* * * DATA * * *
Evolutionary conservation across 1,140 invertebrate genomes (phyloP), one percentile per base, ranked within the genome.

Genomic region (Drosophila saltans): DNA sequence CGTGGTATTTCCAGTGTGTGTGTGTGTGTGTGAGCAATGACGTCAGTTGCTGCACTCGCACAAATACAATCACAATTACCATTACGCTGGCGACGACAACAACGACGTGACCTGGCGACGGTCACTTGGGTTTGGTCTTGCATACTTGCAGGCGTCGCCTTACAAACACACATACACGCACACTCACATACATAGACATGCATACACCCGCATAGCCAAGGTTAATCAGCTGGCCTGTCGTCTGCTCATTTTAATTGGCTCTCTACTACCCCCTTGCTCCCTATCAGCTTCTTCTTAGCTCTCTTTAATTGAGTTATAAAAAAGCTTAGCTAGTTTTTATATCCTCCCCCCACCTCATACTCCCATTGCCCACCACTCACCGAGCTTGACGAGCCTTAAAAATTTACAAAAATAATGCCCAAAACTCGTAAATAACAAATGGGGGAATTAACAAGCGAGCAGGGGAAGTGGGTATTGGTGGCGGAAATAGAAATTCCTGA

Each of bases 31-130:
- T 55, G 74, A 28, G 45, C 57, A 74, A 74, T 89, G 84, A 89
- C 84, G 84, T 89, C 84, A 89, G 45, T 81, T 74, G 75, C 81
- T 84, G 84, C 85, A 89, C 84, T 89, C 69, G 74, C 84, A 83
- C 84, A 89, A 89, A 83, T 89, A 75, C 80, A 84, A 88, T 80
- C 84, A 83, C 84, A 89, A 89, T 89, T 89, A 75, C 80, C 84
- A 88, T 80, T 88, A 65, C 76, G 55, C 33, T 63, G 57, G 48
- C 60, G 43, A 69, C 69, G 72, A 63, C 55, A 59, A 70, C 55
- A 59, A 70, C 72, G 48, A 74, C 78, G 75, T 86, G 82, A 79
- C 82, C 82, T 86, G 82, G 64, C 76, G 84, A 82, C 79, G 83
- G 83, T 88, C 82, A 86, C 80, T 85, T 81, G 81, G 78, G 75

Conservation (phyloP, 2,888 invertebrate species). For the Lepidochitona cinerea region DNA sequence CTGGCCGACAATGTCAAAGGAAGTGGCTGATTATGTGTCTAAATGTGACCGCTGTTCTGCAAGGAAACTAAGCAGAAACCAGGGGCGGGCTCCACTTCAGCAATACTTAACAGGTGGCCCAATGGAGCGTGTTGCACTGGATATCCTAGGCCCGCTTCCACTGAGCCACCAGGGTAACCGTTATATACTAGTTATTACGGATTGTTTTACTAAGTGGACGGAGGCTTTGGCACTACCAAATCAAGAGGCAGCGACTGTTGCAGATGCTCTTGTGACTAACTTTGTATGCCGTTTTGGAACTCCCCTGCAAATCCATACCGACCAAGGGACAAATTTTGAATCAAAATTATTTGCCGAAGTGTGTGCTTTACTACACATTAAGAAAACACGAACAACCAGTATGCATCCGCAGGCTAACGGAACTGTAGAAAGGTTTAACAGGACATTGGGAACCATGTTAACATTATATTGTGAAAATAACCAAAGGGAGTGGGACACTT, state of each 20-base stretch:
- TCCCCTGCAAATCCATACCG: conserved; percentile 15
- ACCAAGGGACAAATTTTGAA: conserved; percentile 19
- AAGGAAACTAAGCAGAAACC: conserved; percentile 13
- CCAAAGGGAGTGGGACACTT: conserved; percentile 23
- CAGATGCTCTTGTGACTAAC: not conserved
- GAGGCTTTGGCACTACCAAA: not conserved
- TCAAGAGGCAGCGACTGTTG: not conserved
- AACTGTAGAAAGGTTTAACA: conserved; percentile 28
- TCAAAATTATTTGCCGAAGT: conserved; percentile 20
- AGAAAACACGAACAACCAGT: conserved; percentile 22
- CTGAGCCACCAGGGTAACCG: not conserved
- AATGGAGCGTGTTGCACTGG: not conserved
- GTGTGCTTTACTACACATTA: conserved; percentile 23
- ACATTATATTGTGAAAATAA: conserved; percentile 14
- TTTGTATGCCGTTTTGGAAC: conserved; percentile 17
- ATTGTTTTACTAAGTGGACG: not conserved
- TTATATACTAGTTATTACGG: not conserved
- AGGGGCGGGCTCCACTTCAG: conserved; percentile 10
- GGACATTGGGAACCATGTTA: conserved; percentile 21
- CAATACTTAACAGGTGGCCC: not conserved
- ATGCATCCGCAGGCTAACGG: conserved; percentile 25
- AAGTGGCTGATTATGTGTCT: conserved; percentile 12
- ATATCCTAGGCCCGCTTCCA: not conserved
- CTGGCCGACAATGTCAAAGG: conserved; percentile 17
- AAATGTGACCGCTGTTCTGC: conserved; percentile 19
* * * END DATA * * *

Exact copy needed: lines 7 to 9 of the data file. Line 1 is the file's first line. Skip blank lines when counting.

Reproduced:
- C 84, A 89, A 89, A 83, T 89, A 75, C 80, A 84, A 88, T 80
- C 84, A 83, C 84, A 89, A 89, T 89, T 89, A 75, C 80, C 84
- A 88, T 80, T 88, A 65, C 76, G 55, C 33, T 63, G 57, G 48